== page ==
LEAKED: John Chen’s Opening Remarks At Enterprise Event

So that's Year One down.  FOUR more to go.
So that’s Year One down. FOUR more to go.

Good afternoon everyone and thank you for coming to this very special BlackBerry Enterprise Event.  We have many exciting announcements to make, but before we get to that I just wanted to say a few things.

I’m sorry.  I’m so, so sorry.

A little over a year ago I took over as Interim CEO of BlackBerry, and things looked very bleak.  Given the cash burn rate, it was only a matter of time – a few quarters at most – before the company would be finished (and put up on the auction block).  Even I was somewhat daunted by the scale of the task, but now I’m certain that BlackBerry will survive.  So you have my apologies for taking the job.

So how did we get to this sad state of affairs?  Well, there were many missteps along the way that upset many organizations and individuals, so let me just run through them as quickly as possible.  On a side note, I’ll be listing a few initiatives that began with my predecessor, Thorsten Heins, so I’ll be apologizing on his behalf.


BBM: We should have listened when they said 'Don't Do It'.
We should have listened when they said ‘Don’t Do It’.

I’m sorry BBM is now a cross platform application available on five platforms – BBOS, BlackBerry 10, Android, iOS and Windows Phone.  That breathed new life into our secure messaging platform and signalled a sea of change at our company to embrace BYOD, cross platform MDM, etc.  The whole notion of BlackBerry branching out into SaaS (Software as a Service) began there and has expanded greatly since then.  More on that later.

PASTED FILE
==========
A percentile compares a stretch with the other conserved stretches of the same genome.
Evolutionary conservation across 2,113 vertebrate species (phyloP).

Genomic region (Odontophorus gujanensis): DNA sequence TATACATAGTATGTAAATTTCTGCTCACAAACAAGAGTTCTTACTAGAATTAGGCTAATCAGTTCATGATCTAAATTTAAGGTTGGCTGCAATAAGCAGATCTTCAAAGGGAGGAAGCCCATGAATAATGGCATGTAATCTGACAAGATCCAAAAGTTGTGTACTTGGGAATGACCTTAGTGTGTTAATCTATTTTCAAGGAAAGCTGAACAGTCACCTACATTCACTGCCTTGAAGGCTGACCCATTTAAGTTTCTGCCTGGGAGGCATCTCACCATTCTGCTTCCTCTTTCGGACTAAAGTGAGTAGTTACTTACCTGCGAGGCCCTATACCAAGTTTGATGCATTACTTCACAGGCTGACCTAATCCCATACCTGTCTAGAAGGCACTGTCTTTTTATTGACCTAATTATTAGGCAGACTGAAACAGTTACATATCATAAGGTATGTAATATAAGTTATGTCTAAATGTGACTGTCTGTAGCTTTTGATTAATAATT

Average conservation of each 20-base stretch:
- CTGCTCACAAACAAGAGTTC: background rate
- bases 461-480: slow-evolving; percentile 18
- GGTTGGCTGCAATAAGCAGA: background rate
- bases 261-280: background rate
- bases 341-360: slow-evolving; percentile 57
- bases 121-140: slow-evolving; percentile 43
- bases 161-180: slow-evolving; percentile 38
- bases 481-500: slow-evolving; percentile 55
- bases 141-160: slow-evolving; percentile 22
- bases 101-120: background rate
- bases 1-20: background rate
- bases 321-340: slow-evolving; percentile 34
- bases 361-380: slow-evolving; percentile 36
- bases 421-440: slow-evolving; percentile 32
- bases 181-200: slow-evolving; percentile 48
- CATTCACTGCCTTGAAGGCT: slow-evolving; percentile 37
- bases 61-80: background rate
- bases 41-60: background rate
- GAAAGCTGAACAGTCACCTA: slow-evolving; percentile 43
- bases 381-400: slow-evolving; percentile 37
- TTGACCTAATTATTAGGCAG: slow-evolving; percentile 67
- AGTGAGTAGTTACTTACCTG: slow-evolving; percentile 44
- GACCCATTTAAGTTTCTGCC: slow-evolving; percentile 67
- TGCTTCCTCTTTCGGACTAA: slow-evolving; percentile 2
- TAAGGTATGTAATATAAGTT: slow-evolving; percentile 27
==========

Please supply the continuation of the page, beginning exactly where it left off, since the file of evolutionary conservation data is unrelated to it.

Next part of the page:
Speaking of BBM, I’m sorry that we’re at 91 million active users – greater than the population of 235 out of 247 countries in the world – as opposed to WhatsApp’s reported 600 million users.  But 91 million users is a laughingly small user base in comparison so it’s understandable that WhatsApp was purchased by Facebook for $19 Billion dollars while market analysts still can’t figure out a value for BBM.

And finally on the BBM front, I’m sorry that we’re planning on introducing a subscription based Premium BBM service for Enterprise.  Core BBM (Voice, Chats, Groups, Glympse, Voice Notes, Channels) will remain free – and likely be expanded to Video for all platforms – but group video meetings, message retraction, timed messages, bbm protected and some other features will not.

I guess we forgot that we were BlackBerry and should give away everything for free – unlike Google Apps for business, Skype, Office 365, iCloud (Extra Storage), WhatsApp, etc – you get the idea.   What on earth are we thinking?

And obviously, we’ve abandoned our consumers by making this move, unlike anyone else.